The new anti-trans student policies being pushed by the Youngkin administration will almost certainly be challenged in court, and it’s not likely that the governor will prevail, given current state and federal law.
“They do not have the authority to do what they are doing,” said Del. Danica Roem, a Prince William Democrat and the first openly transgender member of the Virginia House of Delegates.
“Whether you agree with what the governor wants to do in terms of the merits, or lack thereof, of his policy, or disagree with him, what we all have to agree on is the governor cannot break the law,” Roem told The Washington Post.
The Virginia Department of Education, at Youngkin’s direction, released rewritten “model policies” for the treatment of transgender students last week that would roll back equal protections for trans students enacted under former Gov. Ralph Northam last year.
These “model policies” define a transgender student as “a public-school student whose parent has requested in writing, due to their child’s persistent and sincere belief that his or her gender differs from his or her sex, that their child be identified while at school.”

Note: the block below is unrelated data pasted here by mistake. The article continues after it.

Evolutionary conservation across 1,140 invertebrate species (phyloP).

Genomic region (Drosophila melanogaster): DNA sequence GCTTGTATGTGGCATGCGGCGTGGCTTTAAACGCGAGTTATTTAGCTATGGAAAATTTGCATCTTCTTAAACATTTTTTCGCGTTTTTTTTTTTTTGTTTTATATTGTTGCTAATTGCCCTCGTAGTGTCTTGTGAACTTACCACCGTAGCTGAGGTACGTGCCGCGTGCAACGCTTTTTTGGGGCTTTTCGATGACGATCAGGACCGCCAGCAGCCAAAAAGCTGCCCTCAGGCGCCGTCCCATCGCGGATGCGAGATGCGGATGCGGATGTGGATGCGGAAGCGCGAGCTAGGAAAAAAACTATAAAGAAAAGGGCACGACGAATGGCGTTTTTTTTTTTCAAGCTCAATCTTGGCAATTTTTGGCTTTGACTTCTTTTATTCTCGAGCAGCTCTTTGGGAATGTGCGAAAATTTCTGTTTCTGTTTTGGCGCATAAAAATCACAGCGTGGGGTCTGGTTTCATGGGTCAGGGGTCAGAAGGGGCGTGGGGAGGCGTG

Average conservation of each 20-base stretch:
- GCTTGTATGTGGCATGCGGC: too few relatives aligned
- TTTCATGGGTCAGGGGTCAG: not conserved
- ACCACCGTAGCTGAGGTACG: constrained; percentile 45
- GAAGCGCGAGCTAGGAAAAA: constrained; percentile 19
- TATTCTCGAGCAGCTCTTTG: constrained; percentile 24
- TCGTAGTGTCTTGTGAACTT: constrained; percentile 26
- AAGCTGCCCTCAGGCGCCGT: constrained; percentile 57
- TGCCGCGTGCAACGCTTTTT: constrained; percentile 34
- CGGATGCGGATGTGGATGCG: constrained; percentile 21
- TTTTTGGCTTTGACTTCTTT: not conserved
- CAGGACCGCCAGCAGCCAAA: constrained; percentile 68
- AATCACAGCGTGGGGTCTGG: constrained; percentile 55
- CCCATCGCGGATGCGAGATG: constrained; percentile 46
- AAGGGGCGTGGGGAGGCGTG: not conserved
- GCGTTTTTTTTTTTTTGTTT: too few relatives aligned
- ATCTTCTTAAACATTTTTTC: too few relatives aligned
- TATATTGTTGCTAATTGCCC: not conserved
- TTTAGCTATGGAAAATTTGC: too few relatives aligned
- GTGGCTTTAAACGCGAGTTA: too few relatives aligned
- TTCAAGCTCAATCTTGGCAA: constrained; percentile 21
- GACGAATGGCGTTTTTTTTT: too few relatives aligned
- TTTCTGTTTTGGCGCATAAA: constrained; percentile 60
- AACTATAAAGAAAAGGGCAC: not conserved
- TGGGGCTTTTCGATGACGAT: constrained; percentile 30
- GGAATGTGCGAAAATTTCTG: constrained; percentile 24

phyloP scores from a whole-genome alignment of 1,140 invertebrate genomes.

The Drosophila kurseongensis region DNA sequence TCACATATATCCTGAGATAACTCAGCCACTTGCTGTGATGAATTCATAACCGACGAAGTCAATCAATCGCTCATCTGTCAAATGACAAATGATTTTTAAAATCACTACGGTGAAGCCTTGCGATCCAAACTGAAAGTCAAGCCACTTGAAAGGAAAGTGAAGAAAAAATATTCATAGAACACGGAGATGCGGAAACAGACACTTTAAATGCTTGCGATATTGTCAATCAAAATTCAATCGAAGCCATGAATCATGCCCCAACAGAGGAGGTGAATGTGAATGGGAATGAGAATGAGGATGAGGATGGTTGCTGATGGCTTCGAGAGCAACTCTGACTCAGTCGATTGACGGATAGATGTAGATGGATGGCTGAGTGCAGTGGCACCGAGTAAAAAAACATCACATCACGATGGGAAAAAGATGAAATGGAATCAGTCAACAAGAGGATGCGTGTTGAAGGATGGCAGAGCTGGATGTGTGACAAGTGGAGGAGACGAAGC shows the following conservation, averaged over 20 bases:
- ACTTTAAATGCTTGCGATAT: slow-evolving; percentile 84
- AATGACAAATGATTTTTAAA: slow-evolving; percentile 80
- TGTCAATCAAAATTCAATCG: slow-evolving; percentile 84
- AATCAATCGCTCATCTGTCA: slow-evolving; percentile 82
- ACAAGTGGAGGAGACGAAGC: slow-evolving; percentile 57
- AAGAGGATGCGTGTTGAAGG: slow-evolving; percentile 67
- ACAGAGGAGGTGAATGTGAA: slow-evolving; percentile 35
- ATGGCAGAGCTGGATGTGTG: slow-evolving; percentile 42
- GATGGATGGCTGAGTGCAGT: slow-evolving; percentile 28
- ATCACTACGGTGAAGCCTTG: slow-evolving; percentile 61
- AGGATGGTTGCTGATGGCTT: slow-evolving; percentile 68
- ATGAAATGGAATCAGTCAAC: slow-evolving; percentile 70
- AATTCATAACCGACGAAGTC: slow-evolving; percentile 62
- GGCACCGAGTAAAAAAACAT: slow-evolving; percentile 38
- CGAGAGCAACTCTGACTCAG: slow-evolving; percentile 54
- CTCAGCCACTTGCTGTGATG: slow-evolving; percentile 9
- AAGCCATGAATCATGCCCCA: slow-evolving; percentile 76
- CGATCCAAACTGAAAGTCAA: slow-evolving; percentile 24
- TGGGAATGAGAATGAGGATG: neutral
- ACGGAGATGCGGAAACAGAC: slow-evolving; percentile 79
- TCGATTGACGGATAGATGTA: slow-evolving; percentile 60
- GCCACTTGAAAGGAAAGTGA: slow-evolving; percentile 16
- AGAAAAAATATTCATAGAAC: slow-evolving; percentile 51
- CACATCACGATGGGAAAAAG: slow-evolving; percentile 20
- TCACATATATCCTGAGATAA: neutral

The proposed policies state that the legal name and sex of a student can’t be changed “even upon written instruction of a parent or eligible student” without an official legal document or court order.
And then this kicker: teachers and other school officials can only refer to a student by their pronouns associated with their sex at birth.
And the adults employed and paid by your tax dollars also don’t have to refer to a student’s preferred names regardless of paperwork if they feel doing so “would violate their constitutionally protected rights.”
Recent court decisions, including a 2020 United States Supreme Court ruling written by Trump appointee Neil Gorsuch, and another 2020 ruling from the Fourth Circuit Court of Appeals in a Virginia case, have upheld protections for transgender people and trans students.
In the Virginia case, the appeals court ruled in favor of former Gloucester County high school student Gavin Grimm, deciding that restroom policies segregating transgender students from their peers are unconstitutional and violate Title IX, the federal law prohibiting sex discrimination in education.
The Supreme Court declined to take up the Grimm case on appeal.
“Gov. Youngkin is trying to pick a political fight by attacking trans students, but his model policies are in conflict with recent court rulings,” employment and civil rights attorney Joshua Erlich told the Post. “Discrimination against transgender individuals is illegal discrimination on the basis of sex.”